4. The blind of claim 3 wherein the interior space of the housing is cylindrical with a diameter greater than the diameter of the spring and a length that is at least equal to the length of the spring.
5. The blind of claim 3 wherein the abutment member is an inturned rim of the housing at a longitudinal end thereof.
6. The blind of claim 3, wherein the cord tensioner further comprises an attachment member for engaging the guide cord with the spring; the attachment member being mounted inside the housing in engagement with the spring and having a diameter larger than the diameter of the spring.
7. The blind of claim 6, wherein the attachment member includes longitudinally-extending cord grooves, along which the guide cord can slide longitudinally.
8. The blind of claim 6, wherein the attachment member includes a rotatable cord pulley.
9. The blind of any one of claims 18 wherein the cord tensioner is fixed in the upper rail and the upper rail is a fixed rail.
10. The blind of any one of claims 18 wherein the cord tensioner is fixed in the lower rail and the lower rail is a movable rail.
Description
CROSS REFERENCE TO RELATED APPLICATION

This application claims priority to European patent application No. 03075440.2, filed 14 Feb. 2003, which is hereby incorporated by reference as if fully disclosed herein.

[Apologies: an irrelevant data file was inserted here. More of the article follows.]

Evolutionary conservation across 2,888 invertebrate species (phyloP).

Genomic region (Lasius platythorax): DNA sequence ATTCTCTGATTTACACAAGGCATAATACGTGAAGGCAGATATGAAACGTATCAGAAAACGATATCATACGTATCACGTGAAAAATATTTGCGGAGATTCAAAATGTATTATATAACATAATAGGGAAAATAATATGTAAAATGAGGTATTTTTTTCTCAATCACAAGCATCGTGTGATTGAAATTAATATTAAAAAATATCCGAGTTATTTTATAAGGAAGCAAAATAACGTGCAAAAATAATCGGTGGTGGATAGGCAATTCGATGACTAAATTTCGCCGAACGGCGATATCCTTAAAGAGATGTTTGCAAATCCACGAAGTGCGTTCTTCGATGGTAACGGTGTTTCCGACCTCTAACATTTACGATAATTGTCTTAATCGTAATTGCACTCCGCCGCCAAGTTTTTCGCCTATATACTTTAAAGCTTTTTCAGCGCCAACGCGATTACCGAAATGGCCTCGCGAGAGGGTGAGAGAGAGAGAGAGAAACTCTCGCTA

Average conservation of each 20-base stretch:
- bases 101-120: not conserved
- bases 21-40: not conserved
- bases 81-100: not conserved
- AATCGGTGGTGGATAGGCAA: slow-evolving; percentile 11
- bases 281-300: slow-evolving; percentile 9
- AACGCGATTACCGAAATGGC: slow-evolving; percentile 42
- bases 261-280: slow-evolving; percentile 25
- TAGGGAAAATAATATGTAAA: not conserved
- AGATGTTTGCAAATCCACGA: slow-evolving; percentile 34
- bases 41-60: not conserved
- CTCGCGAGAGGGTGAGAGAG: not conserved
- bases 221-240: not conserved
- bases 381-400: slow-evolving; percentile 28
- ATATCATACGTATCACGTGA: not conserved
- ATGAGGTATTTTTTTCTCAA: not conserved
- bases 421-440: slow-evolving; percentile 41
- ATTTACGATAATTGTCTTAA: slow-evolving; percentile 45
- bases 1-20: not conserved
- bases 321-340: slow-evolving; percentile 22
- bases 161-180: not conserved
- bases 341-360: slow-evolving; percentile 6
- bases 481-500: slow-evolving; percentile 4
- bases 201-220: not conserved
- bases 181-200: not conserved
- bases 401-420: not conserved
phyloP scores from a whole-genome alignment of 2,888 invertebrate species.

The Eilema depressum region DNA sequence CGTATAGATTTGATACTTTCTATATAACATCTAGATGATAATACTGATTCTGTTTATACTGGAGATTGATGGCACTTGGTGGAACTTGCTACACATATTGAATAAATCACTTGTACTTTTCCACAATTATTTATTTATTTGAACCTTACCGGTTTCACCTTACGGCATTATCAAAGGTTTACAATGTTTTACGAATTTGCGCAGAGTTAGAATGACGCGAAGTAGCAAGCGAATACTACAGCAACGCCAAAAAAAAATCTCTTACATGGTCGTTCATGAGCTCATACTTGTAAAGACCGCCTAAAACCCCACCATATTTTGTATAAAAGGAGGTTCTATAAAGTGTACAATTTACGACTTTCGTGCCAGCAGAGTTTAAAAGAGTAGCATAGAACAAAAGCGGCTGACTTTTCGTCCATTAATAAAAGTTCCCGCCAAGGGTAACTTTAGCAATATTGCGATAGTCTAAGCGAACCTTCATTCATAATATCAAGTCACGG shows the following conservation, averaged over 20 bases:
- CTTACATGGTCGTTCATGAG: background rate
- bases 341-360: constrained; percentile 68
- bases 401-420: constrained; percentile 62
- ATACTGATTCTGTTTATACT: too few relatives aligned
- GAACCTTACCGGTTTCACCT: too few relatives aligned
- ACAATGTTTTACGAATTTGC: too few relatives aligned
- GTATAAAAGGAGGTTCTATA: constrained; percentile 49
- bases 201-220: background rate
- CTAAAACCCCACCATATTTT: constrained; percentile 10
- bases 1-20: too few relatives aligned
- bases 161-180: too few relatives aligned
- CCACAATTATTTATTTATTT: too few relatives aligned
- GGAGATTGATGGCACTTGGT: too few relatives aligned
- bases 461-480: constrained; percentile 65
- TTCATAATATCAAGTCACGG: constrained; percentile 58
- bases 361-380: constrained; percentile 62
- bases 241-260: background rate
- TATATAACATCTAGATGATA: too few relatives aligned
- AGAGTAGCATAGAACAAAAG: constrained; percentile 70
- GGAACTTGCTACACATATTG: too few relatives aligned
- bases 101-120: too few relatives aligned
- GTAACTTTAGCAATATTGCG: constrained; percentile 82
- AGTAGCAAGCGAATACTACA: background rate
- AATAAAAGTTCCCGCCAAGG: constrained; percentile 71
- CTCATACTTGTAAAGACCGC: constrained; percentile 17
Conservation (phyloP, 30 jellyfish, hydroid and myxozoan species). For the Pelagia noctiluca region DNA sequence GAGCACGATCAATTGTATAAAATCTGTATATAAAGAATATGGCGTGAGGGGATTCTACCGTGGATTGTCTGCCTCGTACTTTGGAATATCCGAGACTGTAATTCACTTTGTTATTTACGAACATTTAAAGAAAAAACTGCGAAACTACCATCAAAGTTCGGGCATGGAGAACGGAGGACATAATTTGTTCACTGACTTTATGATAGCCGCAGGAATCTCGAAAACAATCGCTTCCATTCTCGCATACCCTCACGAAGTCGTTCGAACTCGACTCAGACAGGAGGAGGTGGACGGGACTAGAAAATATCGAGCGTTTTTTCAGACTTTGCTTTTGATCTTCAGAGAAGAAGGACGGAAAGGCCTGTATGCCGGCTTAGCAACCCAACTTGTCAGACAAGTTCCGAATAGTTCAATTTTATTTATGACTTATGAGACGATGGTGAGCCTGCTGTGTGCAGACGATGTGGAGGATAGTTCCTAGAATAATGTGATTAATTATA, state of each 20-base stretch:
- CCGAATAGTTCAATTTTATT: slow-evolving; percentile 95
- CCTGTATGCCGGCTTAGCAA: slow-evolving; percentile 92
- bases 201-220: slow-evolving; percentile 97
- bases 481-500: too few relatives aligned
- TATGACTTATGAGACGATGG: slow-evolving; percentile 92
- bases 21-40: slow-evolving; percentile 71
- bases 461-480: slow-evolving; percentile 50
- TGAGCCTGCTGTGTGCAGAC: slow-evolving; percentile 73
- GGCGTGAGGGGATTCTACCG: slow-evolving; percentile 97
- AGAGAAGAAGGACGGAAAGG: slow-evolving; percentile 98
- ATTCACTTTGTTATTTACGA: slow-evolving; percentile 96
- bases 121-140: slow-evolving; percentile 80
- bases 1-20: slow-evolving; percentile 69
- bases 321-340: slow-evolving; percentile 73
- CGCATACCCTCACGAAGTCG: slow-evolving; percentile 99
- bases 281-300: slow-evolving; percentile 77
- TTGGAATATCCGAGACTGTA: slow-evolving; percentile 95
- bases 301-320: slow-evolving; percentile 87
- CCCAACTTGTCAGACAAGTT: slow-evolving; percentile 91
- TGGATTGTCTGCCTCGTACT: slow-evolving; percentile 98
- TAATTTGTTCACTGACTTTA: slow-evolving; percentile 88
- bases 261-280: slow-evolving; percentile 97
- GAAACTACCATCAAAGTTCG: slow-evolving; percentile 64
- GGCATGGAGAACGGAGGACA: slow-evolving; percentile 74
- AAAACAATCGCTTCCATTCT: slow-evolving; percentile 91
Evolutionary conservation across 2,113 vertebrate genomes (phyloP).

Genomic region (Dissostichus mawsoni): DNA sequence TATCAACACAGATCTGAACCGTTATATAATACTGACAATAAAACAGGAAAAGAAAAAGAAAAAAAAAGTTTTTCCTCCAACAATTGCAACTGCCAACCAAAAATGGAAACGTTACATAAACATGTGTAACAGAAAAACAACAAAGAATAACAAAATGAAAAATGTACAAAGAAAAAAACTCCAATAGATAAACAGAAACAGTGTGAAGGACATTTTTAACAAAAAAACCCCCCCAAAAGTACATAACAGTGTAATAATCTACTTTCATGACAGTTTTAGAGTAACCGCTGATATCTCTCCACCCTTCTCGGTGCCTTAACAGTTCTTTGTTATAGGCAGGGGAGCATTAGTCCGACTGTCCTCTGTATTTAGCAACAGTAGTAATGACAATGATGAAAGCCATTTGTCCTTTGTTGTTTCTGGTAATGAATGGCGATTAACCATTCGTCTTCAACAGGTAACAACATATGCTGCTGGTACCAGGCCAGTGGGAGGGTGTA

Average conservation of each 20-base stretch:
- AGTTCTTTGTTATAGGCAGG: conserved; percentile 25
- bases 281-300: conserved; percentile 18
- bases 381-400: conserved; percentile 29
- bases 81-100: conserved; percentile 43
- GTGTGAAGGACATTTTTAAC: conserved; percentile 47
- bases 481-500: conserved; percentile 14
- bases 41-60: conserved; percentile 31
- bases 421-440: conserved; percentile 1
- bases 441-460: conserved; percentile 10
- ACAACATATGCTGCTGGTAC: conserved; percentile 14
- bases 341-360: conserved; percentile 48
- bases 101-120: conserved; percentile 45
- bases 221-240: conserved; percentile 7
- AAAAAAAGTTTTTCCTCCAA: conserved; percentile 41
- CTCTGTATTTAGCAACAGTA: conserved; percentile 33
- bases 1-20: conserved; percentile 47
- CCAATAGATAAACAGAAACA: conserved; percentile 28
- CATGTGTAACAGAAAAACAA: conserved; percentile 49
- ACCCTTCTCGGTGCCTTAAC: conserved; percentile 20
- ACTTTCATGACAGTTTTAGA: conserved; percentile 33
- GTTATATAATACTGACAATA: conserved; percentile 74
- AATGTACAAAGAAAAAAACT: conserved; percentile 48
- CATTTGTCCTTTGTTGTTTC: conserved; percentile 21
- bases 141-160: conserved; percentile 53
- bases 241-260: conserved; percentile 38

BACKGROUND OF THE INVENTION

1. Field of the Invention

This invention relates to a cord tensioner for a cord-guided covering for an architectural opening.

2. Description of the Relevant Art

Such a cord-guided covering can be a roller blind, a pleated blind, a venetian blind, or a combination of such blinds. And such a blind or combination of blinds can be mounted in an architectural opening such as e.g. a window or in a slanted window, such as a roof window.

Cord tensioners for cord-guided coverings have been conventionally used to keep the guide cords of the window coverings taut. One of the effects of the cord tensioners is that a movable rail such as a head, intermeditate or bottom rail, which slide along the cords, will be kept in place when they are not being operated. The movable rails are particularly kept from sliding down along the cords, under their own weight by the tension of the cords and the friction between the cords and the movable rails. In slanted windows, the taut cords prevent the fabrics and slats of window coverings from sagging downwardly away from the windows.